• In the Wild Cards novel Card Sharks, Harvey Melmouth, an Ace known as The Librarian, viewed his participation in the Iranian hostage crisis rescue mission as bad adventure fiction, and was thus certain that he wouldn't die. Unfortunately, he turned out to be part of a gritty spy thriller. On the positive side, his failure to take things seriously lead him to cross a street standing straight rather than hunched over like his fellow team member, Jay Ackroyd. As a result, he was the taller target and was thus the guy who got shot in an ambush, ensuring that the mission critical teleporter wasn't taken out and thereby saving most of the remaining team when things went completely FUBAR.
  • Centerburg Tales: More Adventures of Homer Price by Robert McCloskey includes a story about a mysterious old man who has spent twenty years alone in the mountains inventing a humane musical mousetrap. The Centerburg residents are impressed with his similarity to a storybook character and, once the librarians determine the most fitting one, refer to him patronizingly as Rip Van Winkle. It isn't until all the children in Centerburg are following his musical mousetrap out of town that they realize he's a lot more like The Pied Piper of Hamelin.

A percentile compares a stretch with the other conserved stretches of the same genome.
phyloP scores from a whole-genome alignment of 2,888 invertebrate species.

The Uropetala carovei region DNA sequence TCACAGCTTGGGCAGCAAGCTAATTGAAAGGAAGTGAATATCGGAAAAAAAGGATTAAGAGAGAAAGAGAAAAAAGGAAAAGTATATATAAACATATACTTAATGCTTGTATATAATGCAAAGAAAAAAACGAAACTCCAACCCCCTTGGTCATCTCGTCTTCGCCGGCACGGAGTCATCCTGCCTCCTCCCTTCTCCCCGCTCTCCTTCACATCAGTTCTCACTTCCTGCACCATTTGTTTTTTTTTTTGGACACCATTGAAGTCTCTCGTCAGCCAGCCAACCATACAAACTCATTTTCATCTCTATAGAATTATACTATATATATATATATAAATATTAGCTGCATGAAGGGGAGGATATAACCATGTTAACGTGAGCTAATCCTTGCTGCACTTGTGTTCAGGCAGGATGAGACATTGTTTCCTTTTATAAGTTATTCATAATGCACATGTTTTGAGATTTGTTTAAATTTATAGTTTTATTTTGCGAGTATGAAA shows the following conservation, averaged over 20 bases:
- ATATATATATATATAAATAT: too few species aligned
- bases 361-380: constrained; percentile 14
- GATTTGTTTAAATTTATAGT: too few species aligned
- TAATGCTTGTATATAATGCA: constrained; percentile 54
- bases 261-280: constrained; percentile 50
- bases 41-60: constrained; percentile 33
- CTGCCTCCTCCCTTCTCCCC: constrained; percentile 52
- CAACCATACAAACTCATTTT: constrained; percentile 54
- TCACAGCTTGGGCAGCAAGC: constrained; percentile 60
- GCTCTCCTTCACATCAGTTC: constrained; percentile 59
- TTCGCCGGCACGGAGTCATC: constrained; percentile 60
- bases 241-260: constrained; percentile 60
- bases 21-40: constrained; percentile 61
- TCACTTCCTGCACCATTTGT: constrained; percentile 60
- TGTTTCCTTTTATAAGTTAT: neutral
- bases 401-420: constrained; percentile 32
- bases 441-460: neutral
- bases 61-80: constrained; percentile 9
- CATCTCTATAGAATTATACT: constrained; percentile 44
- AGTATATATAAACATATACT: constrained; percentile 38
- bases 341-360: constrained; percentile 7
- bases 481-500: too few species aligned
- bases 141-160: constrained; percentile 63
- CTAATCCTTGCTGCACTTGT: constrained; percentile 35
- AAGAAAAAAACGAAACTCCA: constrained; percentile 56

• The Dragaera novel Athyra is told from the perspective of Savn, a Teckla peasant training to be a "physicker". Savn is definitely aware of narrative conventions, as part of a physicker's job is knowing stories to tell patients to distract them from the pain of medical treatment. From Savn's perspective, Vlad is the stock fantasy mentor character, a mysterious and kind of strange character who shows up in the hero's backwater town and introduces them to adventure. Unfortunately for Savn, he's not a character in a straight Heroic Fantasy: he's in a Black and Gray Morality Dungeon Punk series, and Vlad's the protagonist, not him. Needless to say, Savn doesn't get a happy ending.
  • Lampshaded Trope: Harry Dresden of The Dresden Files understands the importance of identifying his genre. From Dead Beat:
    The trick was to figure out which movie I was in. If this was a variant on High Noon, then walking outside was probably a fairly dangerous idea. On the other hand, there was always the chance that I was still in the opening scenes of The Maltese Falcon and everyone trying to chase down the bird still wanted to talk to me. In which case, this was probably a good chance to dig for vital information about what might well be a growing storm around the search for The Word of Kemmler.